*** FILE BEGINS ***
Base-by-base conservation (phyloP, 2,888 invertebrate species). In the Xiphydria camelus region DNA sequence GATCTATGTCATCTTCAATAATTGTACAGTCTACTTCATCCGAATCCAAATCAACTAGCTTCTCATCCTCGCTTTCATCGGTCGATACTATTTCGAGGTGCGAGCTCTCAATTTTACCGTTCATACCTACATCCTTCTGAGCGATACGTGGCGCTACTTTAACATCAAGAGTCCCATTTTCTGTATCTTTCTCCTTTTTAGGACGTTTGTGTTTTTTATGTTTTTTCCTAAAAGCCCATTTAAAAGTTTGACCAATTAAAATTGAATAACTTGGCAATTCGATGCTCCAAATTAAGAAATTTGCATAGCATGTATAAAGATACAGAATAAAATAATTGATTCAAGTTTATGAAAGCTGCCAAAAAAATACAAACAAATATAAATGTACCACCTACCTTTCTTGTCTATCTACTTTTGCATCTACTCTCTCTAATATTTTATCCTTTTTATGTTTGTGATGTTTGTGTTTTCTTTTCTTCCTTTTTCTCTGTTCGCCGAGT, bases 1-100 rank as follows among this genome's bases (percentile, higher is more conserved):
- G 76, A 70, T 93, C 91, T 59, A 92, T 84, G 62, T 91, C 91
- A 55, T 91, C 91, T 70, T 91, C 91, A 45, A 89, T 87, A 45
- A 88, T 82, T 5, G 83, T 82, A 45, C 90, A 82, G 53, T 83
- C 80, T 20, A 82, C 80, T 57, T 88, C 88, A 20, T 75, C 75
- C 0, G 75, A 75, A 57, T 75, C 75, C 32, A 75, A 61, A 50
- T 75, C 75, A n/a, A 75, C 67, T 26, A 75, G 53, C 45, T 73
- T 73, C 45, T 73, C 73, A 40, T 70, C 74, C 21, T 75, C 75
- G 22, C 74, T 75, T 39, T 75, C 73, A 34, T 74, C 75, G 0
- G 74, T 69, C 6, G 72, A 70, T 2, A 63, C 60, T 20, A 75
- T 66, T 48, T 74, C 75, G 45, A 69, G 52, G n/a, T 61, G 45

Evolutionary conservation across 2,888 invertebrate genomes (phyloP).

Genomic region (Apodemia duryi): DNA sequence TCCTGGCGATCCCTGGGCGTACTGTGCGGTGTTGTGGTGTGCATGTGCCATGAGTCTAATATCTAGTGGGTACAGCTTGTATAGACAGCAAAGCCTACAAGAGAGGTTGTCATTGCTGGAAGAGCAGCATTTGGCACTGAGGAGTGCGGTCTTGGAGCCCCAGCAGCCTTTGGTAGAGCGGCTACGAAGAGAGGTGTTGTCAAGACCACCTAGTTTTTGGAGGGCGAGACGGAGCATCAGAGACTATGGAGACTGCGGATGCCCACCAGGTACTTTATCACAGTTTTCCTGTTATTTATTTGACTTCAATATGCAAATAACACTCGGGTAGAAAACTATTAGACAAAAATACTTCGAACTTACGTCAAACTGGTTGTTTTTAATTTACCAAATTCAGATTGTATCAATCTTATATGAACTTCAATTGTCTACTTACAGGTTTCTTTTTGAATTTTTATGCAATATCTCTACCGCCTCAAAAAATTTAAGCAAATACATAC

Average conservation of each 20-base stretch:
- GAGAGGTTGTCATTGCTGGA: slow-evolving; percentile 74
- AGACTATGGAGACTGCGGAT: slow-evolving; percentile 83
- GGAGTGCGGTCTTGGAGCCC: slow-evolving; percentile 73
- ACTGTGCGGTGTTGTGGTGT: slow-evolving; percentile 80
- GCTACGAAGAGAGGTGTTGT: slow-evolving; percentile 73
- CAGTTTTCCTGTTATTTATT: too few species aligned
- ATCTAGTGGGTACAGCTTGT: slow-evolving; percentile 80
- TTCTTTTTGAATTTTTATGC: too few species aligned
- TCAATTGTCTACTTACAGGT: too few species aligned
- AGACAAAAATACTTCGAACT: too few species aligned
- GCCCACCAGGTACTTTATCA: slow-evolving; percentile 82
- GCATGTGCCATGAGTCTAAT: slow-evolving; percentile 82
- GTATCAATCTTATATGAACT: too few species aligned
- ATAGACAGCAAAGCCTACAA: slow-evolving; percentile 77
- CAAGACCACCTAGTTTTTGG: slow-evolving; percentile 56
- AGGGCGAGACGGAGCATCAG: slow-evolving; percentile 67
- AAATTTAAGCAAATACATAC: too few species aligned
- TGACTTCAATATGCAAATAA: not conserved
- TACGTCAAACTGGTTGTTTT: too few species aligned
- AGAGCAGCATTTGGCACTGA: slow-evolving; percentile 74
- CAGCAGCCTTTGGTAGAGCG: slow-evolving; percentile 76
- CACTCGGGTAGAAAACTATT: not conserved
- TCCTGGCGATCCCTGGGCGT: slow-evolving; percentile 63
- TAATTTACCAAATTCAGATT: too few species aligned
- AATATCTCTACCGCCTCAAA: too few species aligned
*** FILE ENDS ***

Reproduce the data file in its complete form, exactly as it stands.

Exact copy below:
Base-by-base conservation (phyloP, 2,888 invertebrate species). In the Xiphydria camelus region DNA sequence GATCTATGTCATCTTCAATAATTGTACAGTCTACTTCATCCGAATCCAAATCAACTAGCTTCTCATCCTCGCTTTCATCGGTCGATACTATTTCGAGGTGCGAGCTCTCAATTTTACCGTTCATACCTACATCCTTCTGAGCGATACGTGGCGCTACTTTAACATCAAGAGTCCCATTTTCTGTATCTTTCTCCTTTTTAGGACGTTTGTGTTTTTTATGTTTTTTCCTAAAAGCCCATTTAAAAGTTTGACCAATTAAAATTGAATAACTTGGCAATTCGATGCTCCAAATTAAGAAATTTGCATAGCATGTATAAAGATACAGAATAAAATAATTGATTCAAGTTTATGAAAGCTGCCAAAAAAATACAAACAAATATAAATGTACCACCTACCTTTCTTGTCTATCTACTTTTGCATCTACTCTCTCTAATATTTTATCCTTTTTATGTTTGTGATGTTTGTGTTTTCTTTTCTTCCTTTTTCTCTGTTCGCCGAGT, bases 1-100 rank as follows among this genome's bases (percentile, higher is more conserved):
- G 76, A 70, T 93, C 91, T 59, A 92, T 84, G 62, T 91, C 91
- A 55, T 91, C 91, T 70, T 91, C 91, A 45, A 89, T 87, A 45
- A 88, T 82, T 5, G 83, T 82, A 45, C 90, A 82, G 53, T 83
- C 80, T 20, A 82, C 80, T 57, T 88, C 88, A 20, T 75, C 75
- C 0, G 75, A 75, A 57, T 75, C 75, C 32, A 75, A 61, A 50
- T 75, C 75, A n/a, A 75, C 67, T 26, A 75, G 53, C 45, T 73
- T 73, C 45, T 73, C 73, A 40, T 70, C 74, C 21, T 75, C 75
- G 22, C 74, T 75, T 39, T 75, C 73, A 34, T 74, C 75, G 0
- G 74, T 69, C 6, G 72, A 70, T 2, A 63, C 60, T 20, A 75
- T 66, T 48, T 74, C 75, G 45, A 69, G 52, G n/a, T 61, G 45

Evolutionary conservation across 2,888 invertebrate genomes (phyloP).

Genomic region (Apodemia duryi): DNA sequence TCCTGGCGATCCCTGGGCGTACTGTGCGGTGTTGTGGTGTGCATGTGCCATGAGTCTAATATCTAGTGGGTACAGCTTGTATAGACAGCAAAGCCTACAAGAGAGGTTGTCATTGCTGGAAGAGCAGCATTTGGCACTGAGGAGTGCGGTCTTGGAGCCCCAGCAGCCTTTGGTAGAGCGGCTACGAAGAGAGGTGTTGTCAAGACCACCTAGTTTTTGGAGGGCGAGACGGAGCATCAGAGACTATGGAGACTGCGGATGCCCACCAGGTACTTTATCACAGTTTTCCTGTTATTTATTTGACTTCAATATGCAAATAACACTCGGGTAGAAAACTATTAGACAAAAATACTTCGAACTTACGTCAAACTGGTTGTTTTTAATTTACCAAATTCAGATTGTATCAATCTTATATGAACTTCAATTGTCTACTTACAGGTTTCTTTTTGAATTTTTATGCAATATCTCTACCGCCTCAAAAAATTTAAGCAAATACATAC

Average conservation of each 20-base stretch:
- GAGAGGTTGTCATTGCTGGA: slow-evolving; percentile 74
- AGACTATGGAGACTGCGGAT: slow-evolving; percentile 83
- GGAGTGCGGTCTTGGAGCCC: slow-evolving; percentile 73
- ACTGTGCGGTGTTGTGGTGT: slow-evolving; percentile 80
- GCTACGAAGAGAGGTGTTGT: slow-evolving; percentile 73
- CAGTTTTCCTGTTATTTATT: too few species aligned
- ATCTAGTGGGTACAGCTTGT: slow-evolving; percentile 80
- TTCTTTTTGAATTTTTATGC: too few species aligned
- TCAATTGTCTACTTACAGGT: too few species aligned
- AGACAAAAATACTTCGAACT: too few species aligned
- GCCCACCAGGTACTTTATCA: slow-evolving; percentile 82
- GCATGTGCCATGAGTCTAAT: slow-evolving; percentile 82
- GTATCAATCTTATATGAACT: too few species aligned
- ATAGACAGCAAAGCCTACAA: slow-evolving; percentile 77
- CAAGACCACCTAGTTTTTGG: slow-evolving; percentile 56
- AGGGCGAGACGGAGCATCAG: slow-evolving; percentile 67
- AAATTTAAGCAAATACATAC: too few species aligned
- TGACTTCAATATGCAAATAA: not conserved
- TACGTCAAACTGGTTGTTTT: too few species aligned
- AGAGCAGCATTTGGCACTGA: slow-evolving; percentile 74
- CAGCAGCCTTTGGTAGAGCG: slow-evolving; percentile 76
- CACTCGGGTAGAAAACTATT: not conserved
- TCCTGGCGATCCCTGGGCGT: slow-evolving; percentile 63
- TAATTTACCAAATTCAGATT: too few species aligned
- AATATCTCTACCGCCTCAAA: too few species aligned